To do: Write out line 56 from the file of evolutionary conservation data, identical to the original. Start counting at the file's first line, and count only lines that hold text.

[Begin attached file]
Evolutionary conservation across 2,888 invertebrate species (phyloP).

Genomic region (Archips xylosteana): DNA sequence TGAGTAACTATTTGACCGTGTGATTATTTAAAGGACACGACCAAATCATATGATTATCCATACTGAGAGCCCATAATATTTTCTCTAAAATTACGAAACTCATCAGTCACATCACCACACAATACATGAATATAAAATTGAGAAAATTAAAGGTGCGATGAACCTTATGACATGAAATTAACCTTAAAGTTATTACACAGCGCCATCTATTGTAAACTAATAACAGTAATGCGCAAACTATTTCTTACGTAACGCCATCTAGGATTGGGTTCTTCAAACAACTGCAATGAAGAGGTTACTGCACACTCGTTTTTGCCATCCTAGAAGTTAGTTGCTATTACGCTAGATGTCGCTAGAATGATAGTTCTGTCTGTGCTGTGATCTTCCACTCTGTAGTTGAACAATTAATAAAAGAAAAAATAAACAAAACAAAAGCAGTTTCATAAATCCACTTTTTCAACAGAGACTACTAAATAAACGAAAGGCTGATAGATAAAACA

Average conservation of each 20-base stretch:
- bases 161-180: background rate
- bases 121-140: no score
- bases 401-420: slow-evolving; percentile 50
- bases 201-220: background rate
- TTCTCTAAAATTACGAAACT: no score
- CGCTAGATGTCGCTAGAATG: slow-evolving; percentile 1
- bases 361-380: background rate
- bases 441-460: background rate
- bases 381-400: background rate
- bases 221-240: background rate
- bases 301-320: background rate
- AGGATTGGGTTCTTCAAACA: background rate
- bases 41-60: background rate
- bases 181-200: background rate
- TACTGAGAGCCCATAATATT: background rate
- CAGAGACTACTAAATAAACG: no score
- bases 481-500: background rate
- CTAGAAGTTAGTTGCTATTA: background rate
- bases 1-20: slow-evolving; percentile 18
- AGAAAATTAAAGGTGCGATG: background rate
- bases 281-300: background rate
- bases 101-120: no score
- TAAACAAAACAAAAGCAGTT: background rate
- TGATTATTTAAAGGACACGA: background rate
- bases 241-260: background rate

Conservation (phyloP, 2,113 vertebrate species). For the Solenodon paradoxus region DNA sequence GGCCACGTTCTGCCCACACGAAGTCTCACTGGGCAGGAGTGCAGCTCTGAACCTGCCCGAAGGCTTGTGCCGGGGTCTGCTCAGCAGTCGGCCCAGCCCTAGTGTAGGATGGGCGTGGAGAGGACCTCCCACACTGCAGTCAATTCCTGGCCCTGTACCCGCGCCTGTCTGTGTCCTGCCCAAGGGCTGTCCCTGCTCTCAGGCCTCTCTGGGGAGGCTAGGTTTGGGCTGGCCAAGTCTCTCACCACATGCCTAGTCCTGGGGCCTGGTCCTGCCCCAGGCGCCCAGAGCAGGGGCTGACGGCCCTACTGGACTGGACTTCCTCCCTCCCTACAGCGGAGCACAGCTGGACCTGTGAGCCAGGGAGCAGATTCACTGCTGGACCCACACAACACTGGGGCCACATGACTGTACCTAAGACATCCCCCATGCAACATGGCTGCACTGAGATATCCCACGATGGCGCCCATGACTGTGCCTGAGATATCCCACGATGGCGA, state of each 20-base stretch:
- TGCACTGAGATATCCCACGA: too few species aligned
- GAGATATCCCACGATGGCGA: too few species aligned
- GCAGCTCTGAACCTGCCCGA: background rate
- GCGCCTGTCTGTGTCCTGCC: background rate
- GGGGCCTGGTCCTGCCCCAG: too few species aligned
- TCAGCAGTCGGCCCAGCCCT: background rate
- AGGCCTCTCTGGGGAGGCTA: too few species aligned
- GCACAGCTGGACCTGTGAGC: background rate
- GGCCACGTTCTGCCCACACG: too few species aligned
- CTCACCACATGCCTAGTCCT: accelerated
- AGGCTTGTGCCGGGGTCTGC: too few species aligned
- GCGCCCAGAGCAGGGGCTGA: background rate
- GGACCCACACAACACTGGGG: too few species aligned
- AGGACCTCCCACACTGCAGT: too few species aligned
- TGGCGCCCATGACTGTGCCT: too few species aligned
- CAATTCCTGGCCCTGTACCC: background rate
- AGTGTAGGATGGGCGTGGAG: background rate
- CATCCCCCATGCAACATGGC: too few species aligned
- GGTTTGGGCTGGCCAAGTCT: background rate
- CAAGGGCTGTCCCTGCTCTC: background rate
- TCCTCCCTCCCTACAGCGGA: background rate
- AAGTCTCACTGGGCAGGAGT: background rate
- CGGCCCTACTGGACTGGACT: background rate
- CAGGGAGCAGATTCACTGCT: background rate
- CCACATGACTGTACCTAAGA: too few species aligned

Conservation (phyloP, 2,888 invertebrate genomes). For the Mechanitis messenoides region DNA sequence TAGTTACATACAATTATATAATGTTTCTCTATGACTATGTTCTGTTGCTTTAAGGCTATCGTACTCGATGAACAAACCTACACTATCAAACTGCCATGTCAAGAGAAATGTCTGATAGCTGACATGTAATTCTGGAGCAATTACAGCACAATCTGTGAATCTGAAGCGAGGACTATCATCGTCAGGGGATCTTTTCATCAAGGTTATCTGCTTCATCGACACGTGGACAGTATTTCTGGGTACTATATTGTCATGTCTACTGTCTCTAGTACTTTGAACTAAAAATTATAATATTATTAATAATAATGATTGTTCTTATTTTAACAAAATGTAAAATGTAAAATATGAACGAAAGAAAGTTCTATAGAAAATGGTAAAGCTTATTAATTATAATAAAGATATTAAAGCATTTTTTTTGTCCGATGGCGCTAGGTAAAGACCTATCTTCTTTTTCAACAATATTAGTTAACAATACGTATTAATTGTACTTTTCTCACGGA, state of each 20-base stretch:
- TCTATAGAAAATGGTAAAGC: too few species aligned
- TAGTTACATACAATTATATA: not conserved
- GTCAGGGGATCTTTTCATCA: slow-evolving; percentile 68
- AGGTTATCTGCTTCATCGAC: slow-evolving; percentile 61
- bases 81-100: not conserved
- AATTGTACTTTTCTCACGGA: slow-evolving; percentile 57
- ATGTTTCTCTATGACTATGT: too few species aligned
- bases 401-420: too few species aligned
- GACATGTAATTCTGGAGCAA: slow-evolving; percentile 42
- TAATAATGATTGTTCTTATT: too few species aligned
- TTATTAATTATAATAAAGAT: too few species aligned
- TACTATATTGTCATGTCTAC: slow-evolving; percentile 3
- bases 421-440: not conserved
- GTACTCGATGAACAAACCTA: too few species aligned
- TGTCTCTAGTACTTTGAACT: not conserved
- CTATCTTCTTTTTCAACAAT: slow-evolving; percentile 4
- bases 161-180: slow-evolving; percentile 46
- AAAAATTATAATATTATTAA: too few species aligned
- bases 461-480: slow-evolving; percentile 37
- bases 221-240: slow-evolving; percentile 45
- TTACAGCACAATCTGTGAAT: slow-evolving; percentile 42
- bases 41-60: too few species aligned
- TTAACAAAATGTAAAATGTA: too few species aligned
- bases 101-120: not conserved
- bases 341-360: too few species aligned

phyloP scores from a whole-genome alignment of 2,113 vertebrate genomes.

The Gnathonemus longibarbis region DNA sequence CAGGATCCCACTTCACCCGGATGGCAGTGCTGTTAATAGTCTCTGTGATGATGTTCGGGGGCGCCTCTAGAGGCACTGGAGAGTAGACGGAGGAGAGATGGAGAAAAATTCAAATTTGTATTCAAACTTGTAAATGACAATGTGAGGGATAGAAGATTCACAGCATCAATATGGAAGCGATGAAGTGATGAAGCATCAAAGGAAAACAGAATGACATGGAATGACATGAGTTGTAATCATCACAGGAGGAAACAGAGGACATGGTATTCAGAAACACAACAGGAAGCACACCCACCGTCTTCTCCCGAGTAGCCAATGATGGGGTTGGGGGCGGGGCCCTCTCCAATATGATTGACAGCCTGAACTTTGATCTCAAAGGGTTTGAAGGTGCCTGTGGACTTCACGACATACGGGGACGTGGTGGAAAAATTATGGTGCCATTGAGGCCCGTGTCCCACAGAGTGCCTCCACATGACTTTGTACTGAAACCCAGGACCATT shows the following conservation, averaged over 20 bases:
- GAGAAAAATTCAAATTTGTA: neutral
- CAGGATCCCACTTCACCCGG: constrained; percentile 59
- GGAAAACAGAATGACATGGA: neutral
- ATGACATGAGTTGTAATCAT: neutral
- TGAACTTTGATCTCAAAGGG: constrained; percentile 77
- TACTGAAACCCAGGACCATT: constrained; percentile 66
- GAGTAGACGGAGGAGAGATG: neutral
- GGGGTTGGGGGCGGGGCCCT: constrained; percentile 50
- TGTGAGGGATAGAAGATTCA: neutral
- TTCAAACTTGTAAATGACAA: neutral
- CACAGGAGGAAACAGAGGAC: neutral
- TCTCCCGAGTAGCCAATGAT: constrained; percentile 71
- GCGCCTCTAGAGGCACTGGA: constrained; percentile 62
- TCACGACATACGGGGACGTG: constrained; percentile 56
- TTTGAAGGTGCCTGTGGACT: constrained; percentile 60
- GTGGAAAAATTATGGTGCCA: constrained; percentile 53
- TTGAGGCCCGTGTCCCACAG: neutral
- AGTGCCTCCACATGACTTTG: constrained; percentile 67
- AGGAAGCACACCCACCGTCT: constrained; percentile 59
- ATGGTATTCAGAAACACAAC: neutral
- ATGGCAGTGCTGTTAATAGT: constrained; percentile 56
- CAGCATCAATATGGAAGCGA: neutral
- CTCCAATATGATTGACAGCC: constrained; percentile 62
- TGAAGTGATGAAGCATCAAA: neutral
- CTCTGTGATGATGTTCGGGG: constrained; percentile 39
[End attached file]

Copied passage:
- TCTATAGAAAATGGTAAAGC: too few species aligned